Edelman v. Commissioner of Social Sec.

Decision Date29 March 1996
Docket NumberNo. 95-5599,95-5599
Citation83 F.3d 68
Parties, Unempl.Ins.Rep. (CCH) P 15249B Herman EDELMAN, Appellant, v. COMMISSIONER OF SOCIAL SECURITY, Appellee. . Submitted Under Third Circuit LAR 34.1(a)
CourtU.S. Court of Appeals — Third Circuit

Faith S. Hochberg, Janet S. Nolan, United States Attorneys, Newark, NJ, for Appellee.

Richard M. Fricke, Fricke & Solomon, P.C., Tenafly, NJ, for Appellant.

Before: GREENBERG, ROTH and ROSENN, Circuit Judges.

OPINION OF THE COURT

ROSENN, Circuit Judge.

This appeal from a grant of summary judgment in favor of the Commissioner of Social Security 1 rejecting Herman Edelman's claim for social security benefits for the month of October 1993 presents the issue of the proper construction of the 1981 amendments to the Omnibus Budget Reconciliation Act (OBRA) affecting the Social Security Act, 42 U.S.C § 301 et seq. Because we determine that the district court correctly interpreted the statute and applicable regulations, and because Edelman cannot sustain his constitutional claim, we will affirm.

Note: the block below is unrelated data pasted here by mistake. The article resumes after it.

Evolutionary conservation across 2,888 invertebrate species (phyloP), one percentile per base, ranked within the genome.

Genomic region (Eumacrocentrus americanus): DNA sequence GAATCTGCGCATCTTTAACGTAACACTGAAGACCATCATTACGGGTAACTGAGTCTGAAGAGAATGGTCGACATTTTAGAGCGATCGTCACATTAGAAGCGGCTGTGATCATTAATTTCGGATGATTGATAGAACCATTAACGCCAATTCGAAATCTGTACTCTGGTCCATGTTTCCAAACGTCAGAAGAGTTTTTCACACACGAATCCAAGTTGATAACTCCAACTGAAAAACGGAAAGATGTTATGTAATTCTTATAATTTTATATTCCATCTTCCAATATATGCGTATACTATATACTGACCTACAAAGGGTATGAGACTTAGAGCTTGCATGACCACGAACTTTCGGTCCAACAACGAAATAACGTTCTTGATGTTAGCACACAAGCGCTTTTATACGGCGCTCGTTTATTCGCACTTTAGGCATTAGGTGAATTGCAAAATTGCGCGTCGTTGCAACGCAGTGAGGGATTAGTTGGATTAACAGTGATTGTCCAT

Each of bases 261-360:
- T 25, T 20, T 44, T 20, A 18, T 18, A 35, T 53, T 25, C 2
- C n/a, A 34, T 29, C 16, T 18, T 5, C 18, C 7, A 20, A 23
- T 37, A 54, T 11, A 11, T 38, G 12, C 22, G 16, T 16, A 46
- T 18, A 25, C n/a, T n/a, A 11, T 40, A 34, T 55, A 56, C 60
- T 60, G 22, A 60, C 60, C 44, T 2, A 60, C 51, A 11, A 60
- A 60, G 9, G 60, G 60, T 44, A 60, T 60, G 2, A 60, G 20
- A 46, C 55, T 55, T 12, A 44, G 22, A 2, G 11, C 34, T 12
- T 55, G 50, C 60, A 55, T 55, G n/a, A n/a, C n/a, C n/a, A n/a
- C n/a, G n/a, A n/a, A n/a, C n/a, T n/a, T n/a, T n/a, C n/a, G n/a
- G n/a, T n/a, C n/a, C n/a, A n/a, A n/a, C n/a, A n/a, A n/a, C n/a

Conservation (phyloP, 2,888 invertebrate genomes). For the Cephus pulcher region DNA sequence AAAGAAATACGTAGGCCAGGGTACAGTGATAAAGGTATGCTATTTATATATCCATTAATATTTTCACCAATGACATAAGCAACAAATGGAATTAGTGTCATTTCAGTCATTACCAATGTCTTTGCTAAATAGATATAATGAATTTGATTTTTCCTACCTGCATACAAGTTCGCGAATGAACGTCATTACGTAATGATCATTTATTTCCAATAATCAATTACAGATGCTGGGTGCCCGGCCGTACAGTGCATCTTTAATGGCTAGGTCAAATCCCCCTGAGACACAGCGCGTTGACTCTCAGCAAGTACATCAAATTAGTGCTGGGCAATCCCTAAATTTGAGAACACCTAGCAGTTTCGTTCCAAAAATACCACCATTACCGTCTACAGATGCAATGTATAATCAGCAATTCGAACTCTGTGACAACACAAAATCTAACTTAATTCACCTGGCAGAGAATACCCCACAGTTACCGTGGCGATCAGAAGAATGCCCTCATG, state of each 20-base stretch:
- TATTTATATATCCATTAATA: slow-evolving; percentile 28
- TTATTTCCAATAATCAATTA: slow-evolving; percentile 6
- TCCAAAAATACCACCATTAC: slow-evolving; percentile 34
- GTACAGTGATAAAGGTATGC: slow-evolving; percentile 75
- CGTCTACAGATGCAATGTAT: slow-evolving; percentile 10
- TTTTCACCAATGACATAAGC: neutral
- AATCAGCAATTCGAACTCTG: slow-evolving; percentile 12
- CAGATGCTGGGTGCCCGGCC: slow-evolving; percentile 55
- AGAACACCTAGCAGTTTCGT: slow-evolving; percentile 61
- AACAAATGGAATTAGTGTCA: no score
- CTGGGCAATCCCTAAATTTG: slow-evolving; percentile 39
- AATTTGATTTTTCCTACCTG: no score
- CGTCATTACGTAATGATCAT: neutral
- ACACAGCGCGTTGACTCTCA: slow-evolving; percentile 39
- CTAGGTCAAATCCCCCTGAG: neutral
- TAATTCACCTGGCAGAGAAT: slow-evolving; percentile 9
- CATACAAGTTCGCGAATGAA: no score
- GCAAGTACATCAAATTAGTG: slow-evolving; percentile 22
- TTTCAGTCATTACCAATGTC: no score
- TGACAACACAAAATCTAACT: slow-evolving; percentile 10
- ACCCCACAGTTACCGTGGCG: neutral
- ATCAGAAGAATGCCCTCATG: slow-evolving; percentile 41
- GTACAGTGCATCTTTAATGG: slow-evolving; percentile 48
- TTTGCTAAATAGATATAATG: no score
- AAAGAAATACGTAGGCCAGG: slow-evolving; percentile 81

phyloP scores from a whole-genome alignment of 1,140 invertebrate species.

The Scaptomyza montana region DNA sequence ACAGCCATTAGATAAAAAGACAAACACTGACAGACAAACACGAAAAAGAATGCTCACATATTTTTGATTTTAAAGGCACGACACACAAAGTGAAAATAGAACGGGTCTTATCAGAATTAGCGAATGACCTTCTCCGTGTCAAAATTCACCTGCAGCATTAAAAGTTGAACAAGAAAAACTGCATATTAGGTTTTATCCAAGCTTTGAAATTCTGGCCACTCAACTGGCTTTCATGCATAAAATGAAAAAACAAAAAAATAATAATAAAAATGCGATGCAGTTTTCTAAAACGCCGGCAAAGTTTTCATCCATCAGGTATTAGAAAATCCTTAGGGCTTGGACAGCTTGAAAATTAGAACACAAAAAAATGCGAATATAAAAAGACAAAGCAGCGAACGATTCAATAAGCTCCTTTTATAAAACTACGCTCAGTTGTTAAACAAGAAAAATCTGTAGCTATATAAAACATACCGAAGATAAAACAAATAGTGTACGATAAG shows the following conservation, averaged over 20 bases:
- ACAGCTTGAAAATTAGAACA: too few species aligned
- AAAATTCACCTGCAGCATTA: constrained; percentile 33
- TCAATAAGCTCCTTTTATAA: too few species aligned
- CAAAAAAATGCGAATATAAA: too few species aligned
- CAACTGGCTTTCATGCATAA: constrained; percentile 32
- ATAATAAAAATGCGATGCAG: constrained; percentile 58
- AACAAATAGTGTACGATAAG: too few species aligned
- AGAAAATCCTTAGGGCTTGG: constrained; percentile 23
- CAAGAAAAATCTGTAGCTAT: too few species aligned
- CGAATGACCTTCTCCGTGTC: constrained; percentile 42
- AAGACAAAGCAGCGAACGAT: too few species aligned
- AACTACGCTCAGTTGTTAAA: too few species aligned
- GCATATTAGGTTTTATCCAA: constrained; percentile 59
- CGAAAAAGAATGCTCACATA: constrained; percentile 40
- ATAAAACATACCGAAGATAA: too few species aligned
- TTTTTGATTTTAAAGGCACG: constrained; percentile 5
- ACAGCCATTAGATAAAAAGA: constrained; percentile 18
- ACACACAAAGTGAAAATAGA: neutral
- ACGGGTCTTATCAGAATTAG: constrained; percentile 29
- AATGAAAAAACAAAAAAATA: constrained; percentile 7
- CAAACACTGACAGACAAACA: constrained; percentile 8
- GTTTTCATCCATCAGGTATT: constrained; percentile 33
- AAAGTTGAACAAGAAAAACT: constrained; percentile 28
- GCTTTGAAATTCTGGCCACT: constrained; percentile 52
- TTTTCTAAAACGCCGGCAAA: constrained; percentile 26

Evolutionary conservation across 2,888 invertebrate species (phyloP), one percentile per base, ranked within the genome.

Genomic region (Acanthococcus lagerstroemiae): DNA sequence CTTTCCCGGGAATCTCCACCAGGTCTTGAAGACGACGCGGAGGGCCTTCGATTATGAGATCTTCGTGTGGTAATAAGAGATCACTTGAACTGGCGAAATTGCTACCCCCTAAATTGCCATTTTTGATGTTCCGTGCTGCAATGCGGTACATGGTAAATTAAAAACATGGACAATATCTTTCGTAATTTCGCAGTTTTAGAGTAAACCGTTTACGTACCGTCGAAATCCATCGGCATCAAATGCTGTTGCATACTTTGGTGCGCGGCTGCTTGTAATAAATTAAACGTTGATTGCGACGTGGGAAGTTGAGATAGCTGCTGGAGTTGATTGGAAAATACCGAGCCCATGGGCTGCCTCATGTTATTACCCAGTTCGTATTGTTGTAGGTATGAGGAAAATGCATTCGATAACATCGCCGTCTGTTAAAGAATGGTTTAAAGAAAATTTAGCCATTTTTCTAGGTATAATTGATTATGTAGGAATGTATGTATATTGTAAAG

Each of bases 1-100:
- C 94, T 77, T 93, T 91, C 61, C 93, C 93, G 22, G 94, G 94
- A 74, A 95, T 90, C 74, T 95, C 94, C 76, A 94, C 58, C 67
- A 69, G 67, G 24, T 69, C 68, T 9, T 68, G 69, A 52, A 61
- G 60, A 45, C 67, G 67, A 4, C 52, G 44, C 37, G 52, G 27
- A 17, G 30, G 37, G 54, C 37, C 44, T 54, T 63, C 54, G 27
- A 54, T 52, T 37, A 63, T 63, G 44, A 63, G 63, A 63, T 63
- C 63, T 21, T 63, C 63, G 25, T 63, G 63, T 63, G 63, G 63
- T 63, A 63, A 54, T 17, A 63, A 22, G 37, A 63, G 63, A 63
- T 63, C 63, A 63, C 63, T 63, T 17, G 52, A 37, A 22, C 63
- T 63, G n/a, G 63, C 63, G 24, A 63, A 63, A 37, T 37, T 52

The parties have agreed that the facts are not in dispute, and the issue for determination is purely legal. Herman Edelman turned sixty-two on October 3, 1993. On October 23, 1993, he applied for early social security benefits. The Social Security Commission informed him by letter on November 12 that he was entitled to such benefits as of November 1993, and began to pay him benefits. Edelman appealed this determination, asserting that his entitlement should begin as of October 1993, and not November.